The advertising industry in this region has plenty to shout about when it comes to gender diversity. We recently interviewed a number of female executives for our annual Women in Advertising issue and there were lots of positive comments about the progress being made.
But no-one will deny there is a lot more work to do in leveling the playing field. We will be publishing these interviews online at Campaign Middle East and in our September issue.
Rebecca Amey, Managing Director, Jack Morton MENAT
Do you think the industry has become more inclusive?
In certain areas, the industry has become more inclusive, and in other areas, there’s more work to be done. For example, the relationship between agency and client has become more inclusive with gender-equal engagement opportunities and open discussions around inclusivity on teams.
Senior female involvement and interaction at the C-Suite level are accepted and encouraged, and no longer require a senior-level agency male to also be present.
Meanwhile, on the agency-to-agency side, it feels like there’s a noticeable difference in inclusivity where female creative, business strategy and general input aren’t always so openly welcomed. From an agency holding company perspective, the landscape is definitely changing, but more real action is required to improve diverse and inclusive representation at the senior level.
To increase representation for all DEI groups (not just women), there has to be more effort to build collective accountability, drive employee advocacy and more mutual respect. Our industry has the power to engage people across the region and around the world.
We have a responsibility to create a safe environment where inclusivity is genuinely offered, and everyone can bring their authentic selves to work, express their opinions and have an equal opportunity to achieve their career ambitions.
What has been your high and low point as a woman in advertising?
High: Leading the Middle East region for Jack Morton, a global brand experience agency. Through an entrepreneurial approach, my team and I managed to grow the business and create unique, bold and innovative experiences across the region.
Top highlights so far include launching the Louvre Abu Dhabi, being adidas’ lead brand activation agency for the FIFA World Cup sponsorship activations; being the strategic and brand experience partner for ENOC, Siemens and Talabat at Expo 2020 Dubai; and leading strategic programming for the KSA Pavilion at Expo 2020 Dubai. I’m extremely proud of my team and myself for these extraordinary achievements.
Low: Having to often fight for career and growth opportunities in the industry. Which in turn has made me even more resilient, determined to succeed and ensure that others, both female and male, have my full support and are championed.
What advice would you give to women starting out in the industry?
Go after what you want, and don’t question yourself or your ability. Be curious and raise your hand to take on projects and activities that will challenge you; feeling a bit uncomfortable is a good thing. Seek out mentors for advice, guidance or to just open doors.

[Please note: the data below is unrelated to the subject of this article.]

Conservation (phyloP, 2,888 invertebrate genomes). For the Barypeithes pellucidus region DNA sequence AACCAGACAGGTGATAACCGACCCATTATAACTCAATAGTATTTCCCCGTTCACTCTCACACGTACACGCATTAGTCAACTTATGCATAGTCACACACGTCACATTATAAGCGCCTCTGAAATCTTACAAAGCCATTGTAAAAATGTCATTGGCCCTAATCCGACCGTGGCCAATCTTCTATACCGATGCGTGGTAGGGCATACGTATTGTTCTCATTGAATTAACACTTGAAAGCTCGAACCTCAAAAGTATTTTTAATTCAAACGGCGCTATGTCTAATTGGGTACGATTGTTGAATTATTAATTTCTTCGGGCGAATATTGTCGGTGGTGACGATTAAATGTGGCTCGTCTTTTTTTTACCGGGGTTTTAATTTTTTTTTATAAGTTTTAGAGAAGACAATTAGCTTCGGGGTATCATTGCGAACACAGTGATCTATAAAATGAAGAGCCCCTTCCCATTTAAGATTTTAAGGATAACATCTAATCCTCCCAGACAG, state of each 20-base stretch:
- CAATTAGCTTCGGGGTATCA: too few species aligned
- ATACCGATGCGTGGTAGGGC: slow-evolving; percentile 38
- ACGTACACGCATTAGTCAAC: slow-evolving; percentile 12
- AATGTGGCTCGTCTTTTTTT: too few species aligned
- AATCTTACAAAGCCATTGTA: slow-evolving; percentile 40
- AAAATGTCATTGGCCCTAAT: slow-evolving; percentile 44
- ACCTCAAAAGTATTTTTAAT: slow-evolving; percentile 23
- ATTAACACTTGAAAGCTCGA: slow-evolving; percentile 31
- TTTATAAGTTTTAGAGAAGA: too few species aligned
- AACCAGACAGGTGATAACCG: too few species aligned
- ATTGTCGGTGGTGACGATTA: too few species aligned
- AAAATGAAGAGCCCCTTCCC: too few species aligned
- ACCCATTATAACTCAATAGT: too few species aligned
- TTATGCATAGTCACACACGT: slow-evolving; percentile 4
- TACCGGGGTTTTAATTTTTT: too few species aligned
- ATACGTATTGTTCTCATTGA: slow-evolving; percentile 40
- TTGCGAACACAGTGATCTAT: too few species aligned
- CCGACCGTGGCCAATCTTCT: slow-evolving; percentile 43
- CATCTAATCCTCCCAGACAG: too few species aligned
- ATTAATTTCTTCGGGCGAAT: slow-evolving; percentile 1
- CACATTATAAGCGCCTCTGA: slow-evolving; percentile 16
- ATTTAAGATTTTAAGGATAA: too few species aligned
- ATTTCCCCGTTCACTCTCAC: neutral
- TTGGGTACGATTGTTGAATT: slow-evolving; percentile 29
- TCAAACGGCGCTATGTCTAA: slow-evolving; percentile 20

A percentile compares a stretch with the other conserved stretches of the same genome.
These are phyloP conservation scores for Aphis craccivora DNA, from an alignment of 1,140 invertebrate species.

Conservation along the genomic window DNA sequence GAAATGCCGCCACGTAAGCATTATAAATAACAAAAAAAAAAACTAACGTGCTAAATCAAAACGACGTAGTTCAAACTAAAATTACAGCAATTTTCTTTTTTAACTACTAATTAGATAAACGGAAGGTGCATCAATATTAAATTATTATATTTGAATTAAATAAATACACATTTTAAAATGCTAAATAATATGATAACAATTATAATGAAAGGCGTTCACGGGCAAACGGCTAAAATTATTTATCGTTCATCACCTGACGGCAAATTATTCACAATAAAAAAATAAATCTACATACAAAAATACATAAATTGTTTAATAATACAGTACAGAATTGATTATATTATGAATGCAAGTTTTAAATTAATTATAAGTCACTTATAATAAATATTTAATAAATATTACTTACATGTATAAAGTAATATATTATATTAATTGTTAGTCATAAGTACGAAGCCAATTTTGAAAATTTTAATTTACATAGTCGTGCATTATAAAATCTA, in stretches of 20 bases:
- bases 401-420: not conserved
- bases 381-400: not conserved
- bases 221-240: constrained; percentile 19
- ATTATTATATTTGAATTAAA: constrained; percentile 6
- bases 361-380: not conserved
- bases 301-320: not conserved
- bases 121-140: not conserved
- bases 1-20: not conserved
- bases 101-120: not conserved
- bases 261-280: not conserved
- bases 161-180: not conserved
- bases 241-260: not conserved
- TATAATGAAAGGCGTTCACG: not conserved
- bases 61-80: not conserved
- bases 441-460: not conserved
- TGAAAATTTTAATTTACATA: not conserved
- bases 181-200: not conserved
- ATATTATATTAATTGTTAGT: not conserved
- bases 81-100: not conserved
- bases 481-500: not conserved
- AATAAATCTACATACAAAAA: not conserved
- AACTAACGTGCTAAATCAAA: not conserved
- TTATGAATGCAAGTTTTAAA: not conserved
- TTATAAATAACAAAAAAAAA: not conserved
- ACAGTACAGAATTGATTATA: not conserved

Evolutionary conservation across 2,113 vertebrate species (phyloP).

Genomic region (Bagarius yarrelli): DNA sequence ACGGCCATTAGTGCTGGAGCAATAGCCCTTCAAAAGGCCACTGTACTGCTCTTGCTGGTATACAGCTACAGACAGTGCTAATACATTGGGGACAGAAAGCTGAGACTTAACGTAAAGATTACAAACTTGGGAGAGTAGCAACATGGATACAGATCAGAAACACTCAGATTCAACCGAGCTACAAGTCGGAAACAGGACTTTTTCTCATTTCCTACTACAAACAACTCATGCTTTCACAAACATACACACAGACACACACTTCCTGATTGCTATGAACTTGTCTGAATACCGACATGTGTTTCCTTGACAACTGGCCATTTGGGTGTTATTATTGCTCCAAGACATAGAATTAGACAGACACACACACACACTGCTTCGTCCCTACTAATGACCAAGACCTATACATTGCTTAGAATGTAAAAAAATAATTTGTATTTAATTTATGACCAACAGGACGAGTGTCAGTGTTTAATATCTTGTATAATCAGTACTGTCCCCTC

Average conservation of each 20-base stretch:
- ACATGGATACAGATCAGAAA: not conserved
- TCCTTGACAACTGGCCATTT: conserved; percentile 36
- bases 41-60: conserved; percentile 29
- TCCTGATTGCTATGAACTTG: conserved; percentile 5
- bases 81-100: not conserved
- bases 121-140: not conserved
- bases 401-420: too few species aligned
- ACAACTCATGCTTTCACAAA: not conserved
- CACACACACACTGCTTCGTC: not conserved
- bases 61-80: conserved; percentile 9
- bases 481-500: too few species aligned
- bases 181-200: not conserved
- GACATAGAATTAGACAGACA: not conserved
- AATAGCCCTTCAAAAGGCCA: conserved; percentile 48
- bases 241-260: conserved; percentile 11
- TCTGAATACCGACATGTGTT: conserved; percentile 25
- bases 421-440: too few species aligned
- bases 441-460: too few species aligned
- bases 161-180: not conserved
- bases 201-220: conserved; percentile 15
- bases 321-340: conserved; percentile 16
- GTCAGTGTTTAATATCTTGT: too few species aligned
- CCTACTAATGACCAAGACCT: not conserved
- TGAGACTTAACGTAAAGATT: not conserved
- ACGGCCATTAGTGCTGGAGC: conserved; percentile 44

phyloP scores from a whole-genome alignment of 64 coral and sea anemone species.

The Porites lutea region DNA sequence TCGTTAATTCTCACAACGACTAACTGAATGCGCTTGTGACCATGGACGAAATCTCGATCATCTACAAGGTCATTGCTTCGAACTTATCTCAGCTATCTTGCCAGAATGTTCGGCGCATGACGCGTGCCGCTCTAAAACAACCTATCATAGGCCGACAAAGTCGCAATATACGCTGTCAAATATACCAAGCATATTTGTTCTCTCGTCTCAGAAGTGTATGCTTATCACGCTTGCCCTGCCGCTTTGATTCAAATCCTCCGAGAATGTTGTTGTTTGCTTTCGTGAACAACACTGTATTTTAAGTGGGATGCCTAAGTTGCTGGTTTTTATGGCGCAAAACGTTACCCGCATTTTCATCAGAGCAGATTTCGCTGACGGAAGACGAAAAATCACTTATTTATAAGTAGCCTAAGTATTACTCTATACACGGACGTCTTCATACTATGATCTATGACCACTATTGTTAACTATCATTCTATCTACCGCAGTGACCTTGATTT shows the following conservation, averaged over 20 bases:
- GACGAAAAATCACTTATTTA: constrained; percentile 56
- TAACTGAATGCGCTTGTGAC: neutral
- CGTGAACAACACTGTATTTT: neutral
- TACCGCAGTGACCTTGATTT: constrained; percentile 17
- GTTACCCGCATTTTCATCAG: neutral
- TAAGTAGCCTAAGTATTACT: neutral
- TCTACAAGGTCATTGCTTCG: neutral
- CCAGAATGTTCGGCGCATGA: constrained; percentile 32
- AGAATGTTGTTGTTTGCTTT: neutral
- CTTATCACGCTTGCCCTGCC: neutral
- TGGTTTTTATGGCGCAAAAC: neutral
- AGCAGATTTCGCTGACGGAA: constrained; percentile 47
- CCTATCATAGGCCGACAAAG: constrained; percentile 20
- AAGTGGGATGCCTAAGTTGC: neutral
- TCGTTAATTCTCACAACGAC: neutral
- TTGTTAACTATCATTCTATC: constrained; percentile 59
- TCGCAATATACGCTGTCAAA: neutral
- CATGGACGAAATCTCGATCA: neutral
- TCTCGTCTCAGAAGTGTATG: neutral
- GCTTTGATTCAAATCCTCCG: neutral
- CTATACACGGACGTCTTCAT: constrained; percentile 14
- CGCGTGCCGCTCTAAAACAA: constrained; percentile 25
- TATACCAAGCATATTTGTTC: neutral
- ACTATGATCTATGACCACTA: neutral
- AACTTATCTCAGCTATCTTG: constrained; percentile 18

If an experience or interaction doesn’t feel right, speak up and raise it, don’t brush it under the carpet. A male colleague once said to me that I always have a superhero cape, and call out or fix disrespectful behaviour, an unjust situation or unfair representation when I see it.
As a classic female reaction, at the time, I took it as a criticism. But then upon self-reflection of why I felt that way, I realised I’m okay with that description as I understand the root trigger originates from my own career experience.
I will always stand up for someone, male or female, or a situation if I believe it is wrong or misrepresented, as I wasn’t always fortunate to have someone do the same for me during my career.
“Be curious and raise your hand to take on projects and activities that will challenge you. Feeling a bit uncomfortable is a good thing”
What message would you like to give men in advertising?
I don’t want to group all men under one blanket message. 95 per cent of men in our industry are great partners and collaborators. For the 5 per cent who still undermine women’s input, take the glory for our achievements or withhold information to retain control, I would try to understand their behaviour through their character make-up and psychology.
I would say to them; to be a better role model, play nicer, collaborate even when there’s minimal in it for you and be generous with sharing information. This will lead to a far more rewarding experience for all.
What more can be done to support the growth of women in the industry?
Audit and review existing senior leadership structures to see if they are still relevant and fit for the purpose and structure of today’s business. The models that worked 5 or 10 years ago are not the success stories of today.
More mentoring programmes and opportunities for women with women and men. Keep talking with women in the industry to see what’s working, what’s had a relapse and needs a reboot, and where there are still challenges.
Create action plans, don’t just talk about it, do it, prioritise it. Otherwise, those women will find another agency or brand, that will value them and support them to achieve their ambitions.